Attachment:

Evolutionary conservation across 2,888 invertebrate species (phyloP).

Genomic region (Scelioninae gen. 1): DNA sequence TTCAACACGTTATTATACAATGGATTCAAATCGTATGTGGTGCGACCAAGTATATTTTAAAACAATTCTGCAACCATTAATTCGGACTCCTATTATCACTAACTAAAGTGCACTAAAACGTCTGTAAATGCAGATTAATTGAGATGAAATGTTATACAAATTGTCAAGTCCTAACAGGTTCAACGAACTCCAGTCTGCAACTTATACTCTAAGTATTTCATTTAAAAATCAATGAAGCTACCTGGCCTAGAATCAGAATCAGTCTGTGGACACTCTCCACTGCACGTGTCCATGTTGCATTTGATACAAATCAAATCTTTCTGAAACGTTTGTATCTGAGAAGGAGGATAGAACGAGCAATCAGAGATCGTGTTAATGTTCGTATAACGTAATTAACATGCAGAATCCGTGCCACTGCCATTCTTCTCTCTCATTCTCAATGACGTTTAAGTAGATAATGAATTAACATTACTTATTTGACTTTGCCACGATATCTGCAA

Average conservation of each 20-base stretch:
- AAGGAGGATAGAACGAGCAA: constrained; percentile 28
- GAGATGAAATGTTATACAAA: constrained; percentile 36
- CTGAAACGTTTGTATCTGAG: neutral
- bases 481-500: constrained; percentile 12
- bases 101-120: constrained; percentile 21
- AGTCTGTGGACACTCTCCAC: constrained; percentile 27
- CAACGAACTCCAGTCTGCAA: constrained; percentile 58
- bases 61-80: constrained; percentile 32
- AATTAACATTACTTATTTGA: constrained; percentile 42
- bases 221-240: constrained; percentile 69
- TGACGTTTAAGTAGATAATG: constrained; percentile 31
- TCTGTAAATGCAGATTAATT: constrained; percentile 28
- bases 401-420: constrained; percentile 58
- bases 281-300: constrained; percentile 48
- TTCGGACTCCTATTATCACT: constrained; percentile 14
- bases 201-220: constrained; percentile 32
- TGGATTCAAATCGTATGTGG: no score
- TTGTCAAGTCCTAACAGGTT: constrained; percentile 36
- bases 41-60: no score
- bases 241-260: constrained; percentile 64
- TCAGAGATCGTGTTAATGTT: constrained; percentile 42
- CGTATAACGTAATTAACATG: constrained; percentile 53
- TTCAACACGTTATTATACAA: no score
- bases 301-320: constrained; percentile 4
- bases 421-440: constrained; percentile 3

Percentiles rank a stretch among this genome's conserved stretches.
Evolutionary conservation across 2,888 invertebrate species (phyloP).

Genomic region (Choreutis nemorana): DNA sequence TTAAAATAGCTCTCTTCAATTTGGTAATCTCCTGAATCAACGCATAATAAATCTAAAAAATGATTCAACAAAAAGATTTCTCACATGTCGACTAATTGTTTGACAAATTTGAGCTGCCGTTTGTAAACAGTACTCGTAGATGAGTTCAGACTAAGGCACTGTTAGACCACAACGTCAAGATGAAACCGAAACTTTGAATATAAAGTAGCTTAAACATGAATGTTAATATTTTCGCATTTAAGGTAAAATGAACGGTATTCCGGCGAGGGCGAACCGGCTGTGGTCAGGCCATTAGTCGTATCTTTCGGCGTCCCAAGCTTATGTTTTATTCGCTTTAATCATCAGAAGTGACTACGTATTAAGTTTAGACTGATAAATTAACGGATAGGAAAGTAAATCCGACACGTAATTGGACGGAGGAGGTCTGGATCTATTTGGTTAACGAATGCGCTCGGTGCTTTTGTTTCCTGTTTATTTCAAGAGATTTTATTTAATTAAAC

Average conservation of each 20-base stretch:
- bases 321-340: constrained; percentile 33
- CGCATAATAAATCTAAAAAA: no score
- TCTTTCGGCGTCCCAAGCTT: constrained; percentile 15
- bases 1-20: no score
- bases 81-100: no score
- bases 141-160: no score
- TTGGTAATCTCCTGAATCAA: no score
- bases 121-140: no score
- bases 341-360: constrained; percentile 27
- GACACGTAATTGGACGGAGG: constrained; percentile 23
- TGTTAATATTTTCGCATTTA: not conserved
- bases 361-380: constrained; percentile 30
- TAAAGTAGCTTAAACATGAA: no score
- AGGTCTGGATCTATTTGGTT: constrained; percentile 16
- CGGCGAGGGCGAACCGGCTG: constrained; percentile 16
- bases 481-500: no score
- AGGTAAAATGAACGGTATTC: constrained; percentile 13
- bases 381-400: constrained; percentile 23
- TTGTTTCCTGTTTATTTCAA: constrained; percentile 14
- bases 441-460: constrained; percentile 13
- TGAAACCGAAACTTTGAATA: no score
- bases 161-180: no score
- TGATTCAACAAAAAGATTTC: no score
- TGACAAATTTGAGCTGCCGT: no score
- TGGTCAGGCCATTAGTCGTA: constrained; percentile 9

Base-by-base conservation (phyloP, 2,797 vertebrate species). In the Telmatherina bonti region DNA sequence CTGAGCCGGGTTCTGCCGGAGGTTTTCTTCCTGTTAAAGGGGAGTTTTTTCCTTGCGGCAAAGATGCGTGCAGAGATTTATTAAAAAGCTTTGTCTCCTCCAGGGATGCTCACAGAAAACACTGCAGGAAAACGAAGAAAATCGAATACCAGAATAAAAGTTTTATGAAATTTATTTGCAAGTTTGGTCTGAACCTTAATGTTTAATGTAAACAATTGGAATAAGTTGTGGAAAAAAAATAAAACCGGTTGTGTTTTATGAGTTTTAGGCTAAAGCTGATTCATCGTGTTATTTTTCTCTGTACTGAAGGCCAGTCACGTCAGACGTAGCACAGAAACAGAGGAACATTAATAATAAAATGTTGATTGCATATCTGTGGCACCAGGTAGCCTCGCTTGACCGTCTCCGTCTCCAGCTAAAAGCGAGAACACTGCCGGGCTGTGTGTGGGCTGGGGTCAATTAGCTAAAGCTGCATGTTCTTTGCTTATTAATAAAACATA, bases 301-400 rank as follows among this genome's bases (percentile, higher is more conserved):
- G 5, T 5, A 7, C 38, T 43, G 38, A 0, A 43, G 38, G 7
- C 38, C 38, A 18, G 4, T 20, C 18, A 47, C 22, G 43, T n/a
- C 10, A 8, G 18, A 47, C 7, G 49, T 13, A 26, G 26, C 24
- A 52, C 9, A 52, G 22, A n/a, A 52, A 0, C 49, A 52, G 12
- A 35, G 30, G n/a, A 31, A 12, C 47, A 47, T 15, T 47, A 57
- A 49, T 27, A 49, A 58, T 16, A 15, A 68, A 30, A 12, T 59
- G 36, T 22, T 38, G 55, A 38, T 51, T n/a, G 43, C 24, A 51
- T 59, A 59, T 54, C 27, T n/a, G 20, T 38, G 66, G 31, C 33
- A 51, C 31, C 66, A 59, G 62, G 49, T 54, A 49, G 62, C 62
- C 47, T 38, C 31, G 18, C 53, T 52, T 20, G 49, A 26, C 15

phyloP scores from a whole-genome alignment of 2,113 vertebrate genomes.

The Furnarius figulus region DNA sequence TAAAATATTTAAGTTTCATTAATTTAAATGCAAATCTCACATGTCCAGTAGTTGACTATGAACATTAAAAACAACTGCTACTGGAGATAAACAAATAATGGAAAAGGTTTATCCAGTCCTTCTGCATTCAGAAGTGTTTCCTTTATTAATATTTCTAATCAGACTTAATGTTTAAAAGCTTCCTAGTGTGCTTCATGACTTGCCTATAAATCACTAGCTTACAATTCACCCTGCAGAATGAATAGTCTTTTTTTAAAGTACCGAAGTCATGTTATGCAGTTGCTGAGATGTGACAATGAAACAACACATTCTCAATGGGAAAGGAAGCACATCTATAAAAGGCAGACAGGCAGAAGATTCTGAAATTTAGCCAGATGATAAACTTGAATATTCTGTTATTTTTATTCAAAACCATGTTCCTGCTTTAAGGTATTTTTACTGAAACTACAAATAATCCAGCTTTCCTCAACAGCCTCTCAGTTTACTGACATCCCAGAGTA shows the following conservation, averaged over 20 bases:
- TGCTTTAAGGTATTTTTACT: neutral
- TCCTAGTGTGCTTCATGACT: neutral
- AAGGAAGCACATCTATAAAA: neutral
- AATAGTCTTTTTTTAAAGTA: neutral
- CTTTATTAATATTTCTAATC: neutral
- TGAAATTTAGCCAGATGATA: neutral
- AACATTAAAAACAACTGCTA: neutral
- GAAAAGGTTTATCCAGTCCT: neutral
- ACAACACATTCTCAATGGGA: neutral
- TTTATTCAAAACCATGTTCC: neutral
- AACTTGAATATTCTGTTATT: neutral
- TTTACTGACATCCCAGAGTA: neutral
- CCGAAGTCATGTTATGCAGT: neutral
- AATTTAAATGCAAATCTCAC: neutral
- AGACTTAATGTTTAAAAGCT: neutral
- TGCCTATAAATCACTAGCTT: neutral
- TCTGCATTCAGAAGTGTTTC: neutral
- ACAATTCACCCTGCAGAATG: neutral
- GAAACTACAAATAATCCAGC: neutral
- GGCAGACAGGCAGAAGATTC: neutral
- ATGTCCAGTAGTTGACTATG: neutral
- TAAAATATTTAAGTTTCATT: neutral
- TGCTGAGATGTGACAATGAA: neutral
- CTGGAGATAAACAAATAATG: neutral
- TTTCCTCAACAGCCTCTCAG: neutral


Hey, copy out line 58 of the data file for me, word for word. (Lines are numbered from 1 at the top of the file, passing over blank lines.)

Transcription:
Base-by-base conservation (phyloP, 2,797 vertebrate species). In the Telmatherina bonti region DNA sequence CTGAGCCGGGTTCTGCCGGAGGTTTTCTTCCTGTTAAAGGGGAGTTTTTTCCTTGCGGCAAAGATGCGTGCAGAGATTTATTAAAAAGCTTTGTCTCCTCCAGGGATGCTCACAGAAAACACTGCAGGAAAACGAAGAAAATCGAATACCAGAATAAAAGTTTTATGAAATTTATTTGCAAGTTTGGTCTGAACCTTAATGTTTAATGTAAACAATTGGAATAAGTTGTGGAAAAAAAATAAAACCGGTTGTGTTTTATGAGTTTTAGGCTAAAGCTGATTCATCGTGTTATTTTTCTCTGTACTGAAGGCCAGTCACGTCAGACGTAGCACAGAAACAGAGGAACATTAATAATAAAATGTTGATTGCATATCTGTGGCACCAGGTAGCCTCGCTTGACCGTCTCCGTCTCCAGCTAAAAGCGAGAACACTGCCGGGCTGTGTGTGGGCTGGGGTCAATTAGCTAAAGCTGCATGTTCTTTGCTTATTAATAAAACATA, bases 301-400 rank as follows among this genome's bases (percentile, higher is more conserved):